Research suggests exposure to violence during pregnancy increases risk of prematurity and low birthweight
Exposure to violence during the first trimester of pregnancy could lead to an increase in the risk of prematurity and low birthweight, according to research by our University and Queen Mary University of London.
In a recent paper published in the Journal of Development Economics, researchers Dr Martin Foureaux Koppensteiner (pictured) from the Department of Economics and Professor Marco Manacorda (Queen Mary University of London) focused on evidence from the exposure of day-to-day violence in Brazil by analysing the birth outcomes of children whose mothers were exposed to local violence, as measured by homicide rates in small Brazilian municipalities and the neighbourhoods of the city of Fortaleza.
The team estimated the effect of violence on birth outcomes by comparing mothers who were exposed to a homicide during pregnancy to otherwise similar mothers residing in the same area, who happened not to be exposed to homicides.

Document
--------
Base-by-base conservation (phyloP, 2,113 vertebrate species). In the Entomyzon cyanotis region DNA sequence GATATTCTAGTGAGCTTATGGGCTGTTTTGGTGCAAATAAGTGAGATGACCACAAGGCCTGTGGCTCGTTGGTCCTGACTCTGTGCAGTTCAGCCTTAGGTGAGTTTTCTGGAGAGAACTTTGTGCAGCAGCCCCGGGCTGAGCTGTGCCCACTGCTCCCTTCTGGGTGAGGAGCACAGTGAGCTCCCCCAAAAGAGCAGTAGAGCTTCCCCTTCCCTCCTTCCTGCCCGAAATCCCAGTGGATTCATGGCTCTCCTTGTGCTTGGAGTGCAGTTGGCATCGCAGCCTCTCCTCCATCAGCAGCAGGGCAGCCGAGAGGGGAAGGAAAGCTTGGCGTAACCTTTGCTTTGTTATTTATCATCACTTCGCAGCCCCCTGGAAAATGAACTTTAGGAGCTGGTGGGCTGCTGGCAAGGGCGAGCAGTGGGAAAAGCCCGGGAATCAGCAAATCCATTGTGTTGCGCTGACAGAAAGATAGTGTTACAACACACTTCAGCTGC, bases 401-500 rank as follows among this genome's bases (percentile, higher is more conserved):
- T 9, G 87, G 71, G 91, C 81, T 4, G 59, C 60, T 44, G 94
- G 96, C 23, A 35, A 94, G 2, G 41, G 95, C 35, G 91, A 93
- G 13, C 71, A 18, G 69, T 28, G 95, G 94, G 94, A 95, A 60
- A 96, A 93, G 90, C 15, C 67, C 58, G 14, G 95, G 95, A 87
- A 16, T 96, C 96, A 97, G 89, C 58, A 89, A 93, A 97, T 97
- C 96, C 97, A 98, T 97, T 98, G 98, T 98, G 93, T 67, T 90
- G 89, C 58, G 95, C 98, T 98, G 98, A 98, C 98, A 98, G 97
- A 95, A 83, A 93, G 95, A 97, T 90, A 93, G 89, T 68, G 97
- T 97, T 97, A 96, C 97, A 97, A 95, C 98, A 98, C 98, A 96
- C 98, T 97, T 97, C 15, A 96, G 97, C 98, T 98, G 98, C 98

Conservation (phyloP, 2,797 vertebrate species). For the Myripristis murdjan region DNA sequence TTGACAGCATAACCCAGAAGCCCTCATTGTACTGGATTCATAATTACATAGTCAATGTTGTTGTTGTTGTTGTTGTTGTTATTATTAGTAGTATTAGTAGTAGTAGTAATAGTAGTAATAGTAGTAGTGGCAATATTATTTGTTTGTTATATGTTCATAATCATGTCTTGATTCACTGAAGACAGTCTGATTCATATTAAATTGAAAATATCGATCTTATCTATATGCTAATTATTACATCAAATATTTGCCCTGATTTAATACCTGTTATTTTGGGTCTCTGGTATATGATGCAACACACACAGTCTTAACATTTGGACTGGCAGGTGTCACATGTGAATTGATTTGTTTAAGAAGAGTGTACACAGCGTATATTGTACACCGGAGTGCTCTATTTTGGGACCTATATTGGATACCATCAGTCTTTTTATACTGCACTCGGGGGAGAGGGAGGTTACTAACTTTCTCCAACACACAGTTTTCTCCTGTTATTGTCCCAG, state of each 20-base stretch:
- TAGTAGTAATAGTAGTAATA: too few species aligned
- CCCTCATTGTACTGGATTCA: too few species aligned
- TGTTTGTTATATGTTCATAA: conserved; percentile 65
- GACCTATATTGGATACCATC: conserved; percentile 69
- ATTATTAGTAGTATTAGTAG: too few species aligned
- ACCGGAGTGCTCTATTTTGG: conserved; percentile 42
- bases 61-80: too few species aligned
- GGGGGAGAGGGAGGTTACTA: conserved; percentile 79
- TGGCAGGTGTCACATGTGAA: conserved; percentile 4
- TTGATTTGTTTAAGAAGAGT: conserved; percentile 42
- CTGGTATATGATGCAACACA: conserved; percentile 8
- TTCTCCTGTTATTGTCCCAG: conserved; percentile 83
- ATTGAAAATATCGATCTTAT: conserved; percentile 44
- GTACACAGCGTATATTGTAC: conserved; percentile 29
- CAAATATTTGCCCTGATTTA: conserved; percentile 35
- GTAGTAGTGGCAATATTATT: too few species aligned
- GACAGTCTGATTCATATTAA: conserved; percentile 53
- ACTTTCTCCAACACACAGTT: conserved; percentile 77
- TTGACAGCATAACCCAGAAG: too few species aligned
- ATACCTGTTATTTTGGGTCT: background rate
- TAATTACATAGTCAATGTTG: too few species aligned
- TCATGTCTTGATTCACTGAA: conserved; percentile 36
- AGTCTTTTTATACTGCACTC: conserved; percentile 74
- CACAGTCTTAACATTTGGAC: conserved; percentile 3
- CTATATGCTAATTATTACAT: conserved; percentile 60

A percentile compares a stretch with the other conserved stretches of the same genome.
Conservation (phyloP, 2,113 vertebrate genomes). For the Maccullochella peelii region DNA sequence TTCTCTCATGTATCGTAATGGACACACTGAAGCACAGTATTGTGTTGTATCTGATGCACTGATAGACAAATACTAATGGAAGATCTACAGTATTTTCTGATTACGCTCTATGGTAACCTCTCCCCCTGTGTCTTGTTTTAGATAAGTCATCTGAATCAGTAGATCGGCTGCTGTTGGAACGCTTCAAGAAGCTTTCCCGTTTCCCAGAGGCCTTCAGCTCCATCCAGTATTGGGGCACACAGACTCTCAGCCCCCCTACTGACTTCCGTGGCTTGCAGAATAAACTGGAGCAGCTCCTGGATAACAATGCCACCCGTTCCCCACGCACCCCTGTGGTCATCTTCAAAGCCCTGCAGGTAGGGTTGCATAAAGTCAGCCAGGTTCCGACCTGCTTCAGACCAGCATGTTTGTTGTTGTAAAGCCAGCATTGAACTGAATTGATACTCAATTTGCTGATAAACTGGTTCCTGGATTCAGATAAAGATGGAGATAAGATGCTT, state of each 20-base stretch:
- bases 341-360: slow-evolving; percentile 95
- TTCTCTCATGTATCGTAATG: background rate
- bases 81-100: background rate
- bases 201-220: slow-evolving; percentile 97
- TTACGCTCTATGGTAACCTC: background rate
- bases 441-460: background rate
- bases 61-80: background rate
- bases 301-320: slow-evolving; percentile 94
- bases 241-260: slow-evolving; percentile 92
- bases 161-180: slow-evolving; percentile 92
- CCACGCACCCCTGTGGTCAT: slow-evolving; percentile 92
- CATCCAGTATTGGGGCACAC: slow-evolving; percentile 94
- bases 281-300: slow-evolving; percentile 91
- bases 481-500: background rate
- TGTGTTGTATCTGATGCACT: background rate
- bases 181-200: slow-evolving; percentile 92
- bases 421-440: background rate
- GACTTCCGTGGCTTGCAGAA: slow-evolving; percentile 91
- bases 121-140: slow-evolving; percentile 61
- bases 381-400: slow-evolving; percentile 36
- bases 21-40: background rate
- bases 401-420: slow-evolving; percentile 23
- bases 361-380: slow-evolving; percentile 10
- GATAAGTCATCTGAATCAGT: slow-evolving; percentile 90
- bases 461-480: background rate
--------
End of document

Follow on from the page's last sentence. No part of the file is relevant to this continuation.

The study found that birthweight falls significantly among newborns exposed to a homicide during pregnancy and the number of children classified as being low birthweight increases – and that the effects are concentrated on the first trimester of pregnancy, which is consistent with claims that stress-induced events matter most when occurring early in pregnancy.
The study was supported through a grant by the Inter-American Development Bank under the aegis of the programme ‘The Cost of Crime in Latin America and the Caribbean’.